Queer Youth Speak Up About Heterosexual Privileges

A number of pressing issues are rarely talked about in everyday conversation, some of which are money, religion and politics. However, an issue that is often disregarded is privilege. In fact, the word itself has become rather stigmatized and offensive to people who do not fit into society’s labels of what is ‘normal’ and traditional.

In a culture dominated by heteronormativity – the institutionalized lifestyle that is associated with being a man and a woman – individuals who identify as gay, lesbian, bisexual and transgender are often defamed and judged by their outward appearance.

While some LGBTQ individuals choose to deviate from the socially constructed ideals of gender expression, many queer folk decide to conform to a more mainstream external appearance. Sadly, how we are perceived by our outward appearance will determine what privileges we receive.

A system of privilege exists that gives benefits to certain groups of people who fall into historically dominant groups. Oftentimes, privilege is unearned, exclusive and socially granted. We may all be familiar with the ongoing discussions of white privilege and male privilege, but how often do we address heterosexual privilege?

On Oct. 8, ‘State of Out Youth’ Town Hall took place at The TimesCenter in New York City, and made it a key point to address issues of heterosexual privilege and the struggles of claiming a queer identity.

Grammy, Emmy and Tony Award-winning artist and co-founder of the True Colors Fund, Cyndi Lauper, hosted the event, featuring panelists from The New York Times GLBT & Allies Network.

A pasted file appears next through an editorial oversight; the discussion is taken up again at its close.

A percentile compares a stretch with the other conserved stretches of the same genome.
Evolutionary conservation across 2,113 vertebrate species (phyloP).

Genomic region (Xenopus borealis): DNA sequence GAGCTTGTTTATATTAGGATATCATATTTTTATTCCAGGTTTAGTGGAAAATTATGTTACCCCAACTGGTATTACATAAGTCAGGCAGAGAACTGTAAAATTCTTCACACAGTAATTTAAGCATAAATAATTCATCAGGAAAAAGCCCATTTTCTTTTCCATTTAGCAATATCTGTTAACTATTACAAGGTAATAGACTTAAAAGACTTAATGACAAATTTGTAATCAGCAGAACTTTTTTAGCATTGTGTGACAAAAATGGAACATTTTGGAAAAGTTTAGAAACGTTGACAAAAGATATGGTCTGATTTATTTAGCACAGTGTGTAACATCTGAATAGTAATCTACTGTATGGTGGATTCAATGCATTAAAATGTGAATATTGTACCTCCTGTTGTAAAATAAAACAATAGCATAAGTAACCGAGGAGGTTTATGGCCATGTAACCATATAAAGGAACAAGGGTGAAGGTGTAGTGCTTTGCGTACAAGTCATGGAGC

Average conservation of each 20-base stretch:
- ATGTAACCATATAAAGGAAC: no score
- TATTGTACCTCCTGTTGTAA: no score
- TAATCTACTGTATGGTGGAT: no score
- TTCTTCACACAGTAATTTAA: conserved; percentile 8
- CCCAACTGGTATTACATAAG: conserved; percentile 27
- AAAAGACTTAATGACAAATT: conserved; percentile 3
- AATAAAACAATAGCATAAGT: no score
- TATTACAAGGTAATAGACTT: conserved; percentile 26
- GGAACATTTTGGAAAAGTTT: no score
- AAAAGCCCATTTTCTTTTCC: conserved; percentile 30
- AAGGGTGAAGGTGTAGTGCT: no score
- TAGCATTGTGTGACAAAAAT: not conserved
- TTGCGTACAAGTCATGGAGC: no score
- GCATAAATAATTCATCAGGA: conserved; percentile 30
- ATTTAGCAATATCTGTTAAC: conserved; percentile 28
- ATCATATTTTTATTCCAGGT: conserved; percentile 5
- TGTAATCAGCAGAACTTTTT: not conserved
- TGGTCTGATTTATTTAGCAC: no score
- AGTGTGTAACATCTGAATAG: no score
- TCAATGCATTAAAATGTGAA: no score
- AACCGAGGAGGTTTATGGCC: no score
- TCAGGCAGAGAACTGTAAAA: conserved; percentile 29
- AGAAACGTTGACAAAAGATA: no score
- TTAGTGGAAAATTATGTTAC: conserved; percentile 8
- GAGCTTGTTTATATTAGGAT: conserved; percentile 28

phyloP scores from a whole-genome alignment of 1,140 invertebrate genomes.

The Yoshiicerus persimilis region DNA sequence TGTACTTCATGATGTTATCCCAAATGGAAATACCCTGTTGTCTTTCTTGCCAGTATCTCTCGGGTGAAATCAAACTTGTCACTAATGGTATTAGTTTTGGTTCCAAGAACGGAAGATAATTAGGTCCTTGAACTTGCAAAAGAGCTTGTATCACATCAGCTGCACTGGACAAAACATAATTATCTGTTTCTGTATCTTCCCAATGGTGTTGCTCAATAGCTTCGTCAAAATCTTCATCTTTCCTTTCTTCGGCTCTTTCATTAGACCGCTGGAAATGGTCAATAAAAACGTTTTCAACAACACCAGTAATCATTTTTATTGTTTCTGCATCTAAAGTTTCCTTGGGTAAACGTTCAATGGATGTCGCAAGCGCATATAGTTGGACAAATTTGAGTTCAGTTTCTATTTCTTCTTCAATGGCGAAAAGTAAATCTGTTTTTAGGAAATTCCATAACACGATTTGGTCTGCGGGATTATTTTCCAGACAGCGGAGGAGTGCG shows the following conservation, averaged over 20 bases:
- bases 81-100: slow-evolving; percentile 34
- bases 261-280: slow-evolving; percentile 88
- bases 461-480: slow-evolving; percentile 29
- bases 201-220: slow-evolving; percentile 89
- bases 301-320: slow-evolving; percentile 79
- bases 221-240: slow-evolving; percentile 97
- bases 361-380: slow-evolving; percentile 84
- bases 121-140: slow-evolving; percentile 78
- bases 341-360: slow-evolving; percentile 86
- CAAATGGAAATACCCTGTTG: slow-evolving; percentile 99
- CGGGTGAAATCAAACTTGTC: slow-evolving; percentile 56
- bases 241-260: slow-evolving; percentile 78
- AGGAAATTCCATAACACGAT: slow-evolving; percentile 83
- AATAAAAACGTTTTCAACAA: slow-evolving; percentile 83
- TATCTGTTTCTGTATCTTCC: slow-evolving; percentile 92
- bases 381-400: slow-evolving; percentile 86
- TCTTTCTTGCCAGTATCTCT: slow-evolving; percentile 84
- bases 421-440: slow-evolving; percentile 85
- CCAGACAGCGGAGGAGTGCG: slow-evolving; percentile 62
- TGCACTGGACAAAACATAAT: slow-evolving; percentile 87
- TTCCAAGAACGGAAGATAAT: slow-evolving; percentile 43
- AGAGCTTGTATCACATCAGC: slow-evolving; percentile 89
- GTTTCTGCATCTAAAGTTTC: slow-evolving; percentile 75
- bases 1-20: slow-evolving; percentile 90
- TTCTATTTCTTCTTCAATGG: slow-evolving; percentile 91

The panels, moderated by New York Times editor Marcus Mabry, consisted of queer and ally youth from across the country that discussed their experiences with intersecting identities of race, gender and sexuality.

Evidently, the concept of heterosexual privilege was all too familiar to them.

“It’s been hard, but I like to think that I’m helping to bring the movement forward,” said panelist Paulina Aldaba, a Mexican-native senior at Rutgers Preparatory School in Somerset, N.J.

Aldaba is president of her school’s Gay-Straight Alliance, and has mobilized her school to support LGBT youth. She has also volunteered with GLSEN’s Central New Jersey chapter. Her plans for the future include ending all forms of bullying across the board.

“The other day, someone asked me if it was harder to be queer or be Latina. That was a really easy question. ‘Being queer,’ I answered. I have yet to come out to someone as Mexican and have them tell me it’s just a phase,” Aldaba added.